Gotham Diary:
28 April 2014

My mind is humming along on several planes at once, making coherence rather difficult. I am reading Elaine Pagels’s book about Revelations, the final book in the New Testament, because I was attacked by a hunch that totalitarianism has strong roots in this dismal revenge fantasy.

Meanwhile, I’ve begun The Life of the Mind, Hannah Arendt’s principal posthumous work. And I’ve started Elisabeth Young-Bruehl’s biography, For Love of the World. Arendt herself does not disappoint: she continues to have surprising thoughts and to present them without much contextual preparation. I’m used to this momentary vertigo now — I know that’s temporary. I’m reading the biography out of a sense of duty: it is often quoted as an interpretive source. But to the extent that it captures Arendt’s life when she wasn’t thinking, it’s bound to be a difficult read, because Arendt’s life was hard, at least until her middle-aged flourishing in New York. There can’t be, in any story about her, the joy that there is in listening to her think — unless of course she is telling the story herself, something she rarely does.

Last night, I found one of Arendt’s interviews — the first of the four collected in The Last Inverview, the one in which she is interviewed by Günter Gaus. The interview is in German, of course, but I was able to trot along with the Last Interview translation, and anyway the principal attraction was hearing Arendt speak. The interview lasted about an hour, much longer than it takes to read. I didn’t mean to stay up so late, and I’m a bit headachy today as a result. (Also sniffly. Kathleen is feeling “better,” but only to the extent of speaking with gusto when she complains that she wants to cut her head off.)

Meanwhile, the papyrus arrived from White Flower Farm, and I’ve got run out to buy some potting soil.


On Saturday night, once I was sure that Kathleen was sound asleep, I came into the blue room and watched Being Julia, one of my favorite movies. Something about it had shifted, or rather it was I who had changed. I saw it quite differently. I realized that I’d always wanted the relationship that the ageing actress has with the young cad to work out. I understood that it wouldn’t and couldn’t, but I’ve always been pricked by the hope that the lovers would behave themselves. If they were behaving themselves, of course, they’d never get into bed together, and in fact there is no good reason to call them “lovers.” Why my perversity?

It hit me that I have a penchant for overlooking desire in seeking desirability. These are not good words; they’re too carnal. From the carnal standpoint, the actress and her beau are both quite desirable, certainly to one another. But my standpoint is a moral one. It is captured beautifully by Hannah Arendt’s idea of the imperishable possibility that people will refrain from doing things that will make it hard for them to live honestly with themselves. (If this is “existentialism,” then I’ve finally got it.) Tom, the young man in Being Julia, is a fairly amoral snob — he couldn’t care less about living honestly with himself. (It’s a care that it’s very easy for young people to shuck.) As for Julia, as an actress, living honestly with oneself doesn’t mean quite what it means with civilians, although I can’t say quite how it differs. I just know that it does.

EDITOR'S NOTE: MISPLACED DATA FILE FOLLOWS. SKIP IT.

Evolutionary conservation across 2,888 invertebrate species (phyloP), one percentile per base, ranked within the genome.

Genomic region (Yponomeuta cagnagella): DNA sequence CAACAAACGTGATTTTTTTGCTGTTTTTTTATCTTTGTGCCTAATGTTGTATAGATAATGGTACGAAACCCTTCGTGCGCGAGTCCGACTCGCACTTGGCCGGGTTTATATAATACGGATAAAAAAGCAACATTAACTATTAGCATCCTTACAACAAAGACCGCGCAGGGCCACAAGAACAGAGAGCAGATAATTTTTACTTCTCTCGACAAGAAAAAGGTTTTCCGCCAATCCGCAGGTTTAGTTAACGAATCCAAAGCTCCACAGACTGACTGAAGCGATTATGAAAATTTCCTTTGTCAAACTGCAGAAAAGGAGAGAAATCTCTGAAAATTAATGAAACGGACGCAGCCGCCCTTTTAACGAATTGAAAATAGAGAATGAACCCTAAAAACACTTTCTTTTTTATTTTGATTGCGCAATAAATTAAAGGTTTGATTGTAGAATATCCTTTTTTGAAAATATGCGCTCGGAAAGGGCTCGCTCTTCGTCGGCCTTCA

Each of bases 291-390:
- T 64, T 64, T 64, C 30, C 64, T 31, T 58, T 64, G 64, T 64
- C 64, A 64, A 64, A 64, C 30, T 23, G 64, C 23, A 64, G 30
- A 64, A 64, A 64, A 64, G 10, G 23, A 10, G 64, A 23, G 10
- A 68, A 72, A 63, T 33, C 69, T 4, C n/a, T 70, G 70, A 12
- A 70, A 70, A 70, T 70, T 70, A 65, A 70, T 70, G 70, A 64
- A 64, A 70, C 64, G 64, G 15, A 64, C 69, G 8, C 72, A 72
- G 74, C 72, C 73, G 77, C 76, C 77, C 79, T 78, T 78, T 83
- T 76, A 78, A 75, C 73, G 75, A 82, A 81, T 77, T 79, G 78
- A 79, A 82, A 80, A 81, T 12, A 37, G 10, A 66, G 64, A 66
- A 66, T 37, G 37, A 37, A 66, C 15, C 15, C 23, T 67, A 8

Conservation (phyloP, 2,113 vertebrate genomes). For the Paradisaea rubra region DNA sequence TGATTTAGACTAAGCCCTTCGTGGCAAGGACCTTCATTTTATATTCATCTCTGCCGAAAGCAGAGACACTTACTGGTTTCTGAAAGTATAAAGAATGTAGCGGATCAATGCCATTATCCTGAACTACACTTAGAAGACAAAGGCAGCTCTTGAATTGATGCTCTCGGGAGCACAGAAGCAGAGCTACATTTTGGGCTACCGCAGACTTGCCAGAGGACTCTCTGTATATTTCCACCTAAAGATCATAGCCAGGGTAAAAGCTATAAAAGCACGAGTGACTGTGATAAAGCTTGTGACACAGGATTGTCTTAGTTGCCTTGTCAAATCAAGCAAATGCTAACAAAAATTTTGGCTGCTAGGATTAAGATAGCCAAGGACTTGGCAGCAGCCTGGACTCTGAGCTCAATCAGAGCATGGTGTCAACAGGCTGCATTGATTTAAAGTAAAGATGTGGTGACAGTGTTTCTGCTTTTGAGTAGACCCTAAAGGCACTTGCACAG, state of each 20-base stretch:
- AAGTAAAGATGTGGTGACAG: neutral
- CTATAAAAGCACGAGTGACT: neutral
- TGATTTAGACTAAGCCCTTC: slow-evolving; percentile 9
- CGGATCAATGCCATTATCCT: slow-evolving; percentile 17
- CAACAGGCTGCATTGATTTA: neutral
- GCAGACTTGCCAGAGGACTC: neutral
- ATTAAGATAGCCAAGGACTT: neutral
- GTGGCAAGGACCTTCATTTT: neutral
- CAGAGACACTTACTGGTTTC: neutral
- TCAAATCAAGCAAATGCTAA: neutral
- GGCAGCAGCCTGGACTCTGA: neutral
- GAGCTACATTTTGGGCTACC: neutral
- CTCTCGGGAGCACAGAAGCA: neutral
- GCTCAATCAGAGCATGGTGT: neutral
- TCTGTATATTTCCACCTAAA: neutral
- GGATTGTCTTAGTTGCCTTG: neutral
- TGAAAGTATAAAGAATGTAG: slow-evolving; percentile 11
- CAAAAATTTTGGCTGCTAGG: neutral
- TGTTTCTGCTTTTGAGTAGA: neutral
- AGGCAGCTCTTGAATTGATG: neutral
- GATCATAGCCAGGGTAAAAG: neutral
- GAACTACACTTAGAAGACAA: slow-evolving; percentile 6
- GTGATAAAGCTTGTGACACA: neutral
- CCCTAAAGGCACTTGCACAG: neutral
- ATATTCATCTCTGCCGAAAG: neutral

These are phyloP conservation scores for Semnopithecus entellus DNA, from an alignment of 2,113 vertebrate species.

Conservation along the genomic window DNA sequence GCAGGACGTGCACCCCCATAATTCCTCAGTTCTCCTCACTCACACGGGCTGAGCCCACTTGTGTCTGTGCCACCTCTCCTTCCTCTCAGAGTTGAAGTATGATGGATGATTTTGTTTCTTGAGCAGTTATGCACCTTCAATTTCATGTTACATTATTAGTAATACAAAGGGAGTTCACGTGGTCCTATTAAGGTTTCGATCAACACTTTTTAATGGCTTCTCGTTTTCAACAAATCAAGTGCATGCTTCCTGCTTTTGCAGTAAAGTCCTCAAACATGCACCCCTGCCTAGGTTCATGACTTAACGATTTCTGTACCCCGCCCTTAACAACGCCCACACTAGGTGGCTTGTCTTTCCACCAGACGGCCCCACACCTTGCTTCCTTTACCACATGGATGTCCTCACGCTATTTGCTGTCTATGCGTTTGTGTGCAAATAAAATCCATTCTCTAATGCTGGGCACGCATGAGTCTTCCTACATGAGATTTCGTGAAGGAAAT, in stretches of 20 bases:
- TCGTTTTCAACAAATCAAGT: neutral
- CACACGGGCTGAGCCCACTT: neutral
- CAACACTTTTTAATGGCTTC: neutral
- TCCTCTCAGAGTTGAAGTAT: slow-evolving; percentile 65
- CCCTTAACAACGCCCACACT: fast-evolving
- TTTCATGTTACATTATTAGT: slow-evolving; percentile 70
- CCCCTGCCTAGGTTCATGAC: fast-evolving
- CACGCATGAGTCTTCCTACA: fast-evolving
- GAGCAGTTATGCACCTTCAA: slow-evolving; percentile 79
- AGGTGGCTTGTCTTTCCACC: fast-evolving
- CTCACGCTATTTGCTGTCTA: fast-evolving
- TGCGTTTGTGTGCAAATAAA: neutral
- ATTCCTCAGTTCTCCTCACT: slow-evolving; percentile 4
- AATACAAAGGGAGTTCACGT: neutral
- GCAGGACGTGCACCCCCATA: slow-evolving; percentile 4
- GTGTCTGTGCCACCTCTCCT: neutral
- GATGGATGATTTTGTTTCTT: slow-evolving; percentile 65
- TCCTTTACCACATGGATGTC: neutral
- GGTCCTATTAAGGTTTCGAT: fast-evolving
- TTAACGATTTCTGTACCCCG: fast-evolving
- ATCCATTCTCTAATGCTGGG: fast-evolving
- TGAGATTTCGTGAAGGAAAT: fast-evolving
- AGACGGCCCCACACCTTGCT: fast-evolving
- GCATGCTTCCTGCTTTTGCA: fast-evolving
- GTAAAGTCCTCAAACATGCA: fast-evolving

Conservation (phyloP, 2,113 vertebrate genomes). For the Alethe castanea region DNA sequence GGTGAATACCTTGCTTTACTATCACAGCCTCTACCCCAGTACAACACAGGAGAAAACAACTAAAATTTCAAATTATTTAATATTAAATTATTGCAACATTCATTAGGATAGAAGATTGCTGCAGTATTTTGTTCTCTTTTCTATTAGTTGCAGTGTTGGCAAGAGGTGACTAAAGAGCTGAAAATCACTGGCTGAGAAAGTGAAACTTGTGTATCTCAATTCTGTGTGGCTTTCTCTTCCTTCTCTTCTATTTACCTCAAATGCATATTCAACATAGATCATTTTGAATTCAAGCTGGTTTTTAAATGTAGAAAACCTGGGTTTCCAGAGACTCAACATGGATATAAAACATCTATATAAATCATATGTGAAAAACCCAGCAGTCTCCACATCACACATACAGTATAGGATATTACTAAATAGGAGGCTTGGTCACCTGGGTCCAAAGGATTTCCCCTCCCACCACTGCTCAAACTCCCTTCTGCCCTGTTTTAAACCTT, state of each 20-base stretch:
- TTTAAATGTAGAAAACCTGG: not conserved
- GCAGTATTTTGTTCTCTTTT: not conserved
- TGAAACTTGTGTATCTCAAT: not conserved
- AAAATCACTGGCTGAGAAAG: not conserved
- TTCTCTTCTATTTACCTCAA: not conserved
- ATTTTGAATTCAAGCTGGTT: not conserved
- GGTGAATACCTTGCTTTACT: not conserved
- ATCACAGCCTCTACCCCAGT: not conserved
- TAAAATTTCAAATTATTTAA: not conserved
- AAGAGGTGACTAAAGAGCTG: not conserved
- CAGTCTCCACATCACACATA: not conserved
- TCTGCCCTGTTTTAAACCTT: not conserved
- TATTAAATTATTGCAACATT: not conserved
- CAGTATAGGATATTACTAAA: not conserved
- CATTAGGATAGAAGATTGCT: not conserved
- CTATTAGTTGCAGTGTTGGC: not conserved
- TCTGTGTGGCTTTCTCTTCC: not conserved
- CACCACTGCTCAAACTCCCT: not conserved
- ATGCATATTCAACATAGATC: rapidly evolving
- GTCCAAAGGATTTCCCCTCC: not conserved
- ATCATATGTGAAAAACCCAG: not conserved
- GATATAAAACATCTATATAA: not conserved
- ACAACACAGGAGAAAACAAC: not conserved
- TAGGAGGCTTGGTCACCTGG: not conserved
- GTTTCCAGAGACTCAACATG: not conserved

My idea of “working out” does not imply that I want the affair to continue. Rather I want Julia to extricate herself from it without ludicrous and humiliating displays of jealousy. It’s only when Julia recovers from this very unpleasant and unattractive emotion that she is able to map out her sweet revenge — which, as revenge goes, is harmless at worst and probably somewhat salutary for all of its several targets. It is this marvelous scheme, cooked up not by Somerset Maugham, whose Theatre provided movie’s original inspiration, but by screenwriter Ronald Harwood, that makes Being Julia the delicious treat that it is. When, in the middle of the movie, Julia sobs through her cold cream, I want her to snap out of it and remember her job. So does the ghost of her drama teacher (played by Michael Gambon).

Desire has a funny way of making us undesirable.

The tempest of Julia’s fight with Tom is followed by a sweet scene with Roger, Julia’s son, who, a few years younger than Tom, wants to tell his mother that earlier in the evening, ironically on an outing with Tom, he lost his virginity to an aspiring actress. “I thought it was time,” he says. So it’s no surprise that he found the experience disappointing. You have to bring desire to bed with you; sexual acts aren’t going to produce it. (Without genuine desire, what sex usually produces is disgust.) Someone who thinks that “it’s time” is probably not even unconsciously ready to make love. But I always used to overlook this, because Roger is so sweet and decent. His “first night” doesn’t seem to be anything to be ashamed of. But the inauthenticity of it just might come back to bite him.

A new question: why do I blame Sigmund Freud for normalizing the swinish disregard for others where male desire is concerned? I am certain that the great doctor had no such intention. But I’m not at all sure that it’s better to live in a world in which frank sexual discussions are, under certain circumstances, considered “healthy,” than to live in a more buttoned-up place. The “evolutionary” view of sex strips the urge to use another person for one’s own personal gratification of its colossal ethical problem.

I don’t mean to say women are somehow more virtuous than men on this point. They’re merely obliged to appear to be, by social conventions.

In any case, yet another recognition that I can’t help feeling I ought to have made forty years ago at the latest.